Demonstrating Gratitude on Christmas
Gratitude is about expectation management.
The holiday season brings a plethora of emotions, both good and bad. It also brings out the best, (and sometimes worst), in our children. As I parent, I know well the nervous apprehension of watching my child open presents in front of other adults. Though I watch silently, I am secretly willing him to smile and say, ‘thank you!’ for his gifts. He’s been prepped; he’s been trained; he knows what I expect. Any yet…… just smile and say, ‘thank you dammit!’
I imagine most other parents have felt similarly worried about and/or disappointed in their child’s seeming lack of gratitude. However, I have good news: your kids are not spoiled. Not spoiled, you say? Surely, I must be missing something or I am blissfully ignorant of how spoiled my child is. Yet, the research indicates otherwise. It’s not our parenting faults, (though they certainly may contribute), that causes our kids to deflate upon opening a package full of clothes. It’s simple genetics.
Gratitude is about expectation management.
All animals share a natural reward system, dopamine, which provides happiness upon feeling what the brain considers rewards and drives behavior. As adults, we’ve had years of training in dopamine management. We know how to fake it to make it. Our children are not as experienced. Their dopamine increases greatly at the excitement of a present and anticipation for a reward. However, that same dopamine plummets when our kids open a present, particularly if said present falls below imaginative expectations. That deflation is not your child acting spoiled; it’s simply his biological response to a drop in dopamine. That’s where you come in. You can’t stop your child from feeling disappointed or responding to a drop in dopamine, but you can aid in managing expectations. Talk to your kids about what is coming, social behaviors, and what to realistically expect. You can train them to hide disappointment and educate them why gratitude is important. Further, by managing expectations, if a child receives more than what he or she expected, his dopamine activity will rise and he will feel true excitement and joy, which is a great part of parenting. Animals are no different. When animals don’t get what they expect, they experience a significant decrease in dopamine. Understand this is nature at work, and your child is still grateful for what they receive, they just can’t hide a drop in dopamine like you can.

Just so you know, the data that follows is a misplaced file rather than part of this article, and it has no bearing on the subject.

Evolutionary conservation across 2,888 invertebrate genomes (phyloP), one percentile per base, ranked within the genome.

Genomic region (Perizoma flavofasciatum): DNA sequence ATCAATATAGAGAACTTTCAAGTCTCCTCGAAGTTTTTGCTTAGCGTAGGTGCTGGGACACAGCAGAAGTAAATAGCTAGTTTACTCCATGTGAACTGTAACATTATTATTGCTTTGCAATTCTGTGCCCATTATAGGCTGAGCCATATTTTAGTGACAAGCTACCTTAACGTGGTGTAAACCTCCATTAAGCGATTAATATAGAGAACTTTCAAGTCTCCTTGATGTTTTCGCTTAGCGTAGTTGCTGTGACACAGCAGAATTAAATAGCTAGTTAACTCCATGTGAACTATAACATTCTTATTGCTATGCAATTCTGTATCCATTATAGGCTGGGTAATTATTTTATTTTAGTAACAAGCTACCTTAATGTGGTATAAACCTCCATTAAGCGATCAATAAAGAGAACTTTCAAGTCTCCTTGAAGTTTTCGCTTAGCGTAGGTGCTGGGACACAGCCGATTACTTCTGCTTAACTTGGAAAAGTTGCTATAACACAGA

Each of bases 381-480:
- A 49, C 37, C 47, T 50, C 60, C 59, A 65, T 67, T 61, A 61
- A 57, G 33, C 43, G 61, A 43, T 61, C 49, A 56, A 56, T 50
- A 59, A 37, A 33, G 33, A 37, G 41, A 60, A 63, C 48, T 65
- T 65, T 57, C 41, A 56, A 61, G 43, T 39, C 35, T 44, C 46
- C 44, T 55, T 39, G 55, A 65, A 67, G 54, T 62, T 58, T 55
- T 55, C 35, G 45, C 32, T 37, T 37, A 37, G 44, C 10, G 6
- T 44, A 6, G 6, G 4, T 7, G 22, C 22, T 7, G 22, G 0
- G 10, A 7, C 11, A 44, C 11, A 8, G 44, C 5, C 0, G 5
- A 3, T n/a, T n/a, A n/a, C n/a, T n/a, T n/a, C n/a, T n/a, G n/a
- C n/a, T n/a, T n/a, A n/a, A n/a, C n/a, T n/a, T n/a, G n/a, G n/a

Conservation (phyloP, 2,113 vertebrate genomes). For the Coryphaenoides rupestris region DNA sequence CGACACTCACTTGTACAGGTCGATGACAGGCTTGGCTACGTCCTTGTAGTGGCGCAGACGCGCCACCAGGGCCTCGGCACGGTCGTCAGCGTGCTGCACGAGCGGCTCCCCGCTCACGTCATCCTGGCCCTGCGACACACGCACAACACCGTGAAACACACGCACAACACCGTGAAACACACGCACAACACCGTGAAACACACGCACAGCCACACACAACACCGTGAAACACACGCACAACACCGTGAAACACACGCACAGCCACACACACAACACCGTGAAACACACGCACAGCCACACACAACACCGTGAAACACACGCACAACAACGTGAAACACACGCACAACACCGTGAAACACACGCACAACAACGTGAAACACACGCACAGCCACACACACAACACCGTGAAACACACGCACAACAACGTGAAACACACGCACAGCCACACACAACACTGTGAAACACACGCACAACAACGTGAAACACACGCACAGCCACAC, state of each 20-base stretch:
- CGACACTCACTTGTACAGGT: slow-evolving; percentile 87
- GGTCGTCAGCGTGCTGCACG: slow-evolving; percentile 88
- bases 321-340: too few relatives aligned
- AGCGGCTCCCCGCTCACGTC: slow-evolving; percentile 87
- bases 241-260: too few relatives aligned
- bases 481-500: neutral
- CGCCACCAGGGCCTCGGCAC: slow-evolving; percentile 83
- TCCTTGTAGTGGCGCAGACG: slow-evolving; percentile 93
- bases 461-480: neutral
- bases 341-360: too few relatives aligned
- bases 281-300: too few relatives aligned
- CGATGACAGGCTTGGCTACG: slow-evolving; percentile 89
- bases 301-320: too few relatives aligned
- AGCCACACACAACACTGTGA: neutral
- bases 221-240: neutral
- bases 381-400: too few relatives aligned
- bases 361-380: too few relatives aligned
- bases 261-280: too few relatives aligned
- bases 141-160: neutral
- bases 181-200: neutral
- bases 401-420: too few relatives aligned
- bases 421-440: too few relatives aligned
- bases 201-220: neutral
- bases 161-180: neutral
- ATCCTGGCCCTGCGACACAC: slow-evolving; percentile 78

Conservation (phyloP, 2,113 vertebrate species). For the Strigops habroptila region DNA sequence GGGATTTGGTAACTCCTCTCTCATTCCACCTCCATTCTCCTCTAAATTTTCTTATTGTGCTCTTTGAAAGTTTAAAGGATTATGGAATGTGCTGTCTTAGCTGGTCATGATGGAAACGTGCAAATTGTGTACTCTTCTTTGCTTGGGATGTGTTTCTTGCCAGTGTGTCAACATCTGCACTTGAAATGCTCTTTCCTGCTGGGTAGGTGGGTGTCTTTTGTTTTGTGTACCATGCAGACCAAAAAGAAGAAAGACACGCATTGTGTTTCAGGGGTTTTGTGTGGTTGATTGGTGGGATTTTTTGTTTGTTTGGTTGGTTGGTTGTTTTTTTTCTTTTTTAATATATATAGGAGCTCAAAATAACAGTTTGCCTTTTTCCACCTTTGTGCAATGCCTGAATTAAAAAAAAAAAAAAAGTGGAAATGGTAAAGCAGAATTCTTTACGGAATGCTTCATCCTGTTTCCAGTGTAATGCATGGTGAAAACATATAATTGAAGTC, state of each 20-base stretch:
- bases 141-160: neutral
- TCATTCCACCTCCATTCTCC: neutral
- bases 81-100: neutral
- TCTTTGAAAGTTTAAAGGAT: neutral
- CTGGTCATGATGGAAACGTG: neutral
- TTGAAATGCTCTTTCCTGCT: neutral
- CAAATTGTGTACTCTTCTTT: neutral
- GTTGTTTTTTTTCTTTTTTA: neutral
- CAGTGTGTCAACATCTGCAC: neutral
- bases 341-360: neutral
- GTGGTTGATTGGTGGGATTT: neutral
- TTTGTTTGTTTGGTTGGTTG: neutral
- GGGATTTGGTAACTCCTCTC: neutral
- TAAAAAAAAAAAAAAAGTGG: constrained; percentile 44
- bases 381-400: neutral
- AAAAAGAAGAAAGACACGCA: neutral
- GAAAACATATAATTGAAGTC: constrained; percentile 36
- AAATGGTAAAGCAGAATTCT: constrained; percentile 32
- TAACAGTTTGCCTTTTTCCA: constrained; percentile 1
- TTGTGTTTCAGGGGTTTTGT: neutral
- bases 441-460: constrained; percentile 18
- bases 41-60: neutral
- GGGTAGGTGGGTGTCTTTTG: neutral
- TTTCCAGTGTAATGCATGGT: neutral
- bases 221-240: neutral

We deliberately enforce gratitude in our home. For example, the kids thank the cook at the dinner table. We allow our children to be bored because boredom is a luxury. It is their creative time. Even further, the best way to teach gratitude is by setting an example. I make an effort to display my appreciation in front of my children overtly.
But, having said all of that, my child still slumps upon opening a letter without money or a package full of clothes. Gratitude is deliberate. Gratitude is a skill. It is important to enforce it at every opportunity, and managing expectations is the best way to avoid a tragic dopamine dump. Your child is not being ungrateful. He or she is responding to reactions inside their bodies, and that is alright. If you want to change it, you need to manage expectations. And if you think this is all monkey business. You’re not wrong.
Years ago, scientists studied the effects of dopamine on a group of chimpanzees. The chimps were placed in a cage with a lever lit by a small light. The Chimps learned to pull the lever ten times whenever the light turned on and receive a dopamine-producing reward: the raisin. The researchers measured the dopamine in arbitrary units. One raisin = 1 unit of dopamine. Most chimpanzees produced the same amount of dopamine for a raisin. Similarly, if the chimps pull the lever 20 times, the reward was two raisins, and the dopamine spike doubled to two units of dopamine, a bigger reward for the chimps. However, as the trials went on, the spikes in dopamine decreased because the previously unexpected raisins turned into an entitlement over time. Simply put, the chimps got used to having raisins and stopped feeling excitement at the prospect of getting them.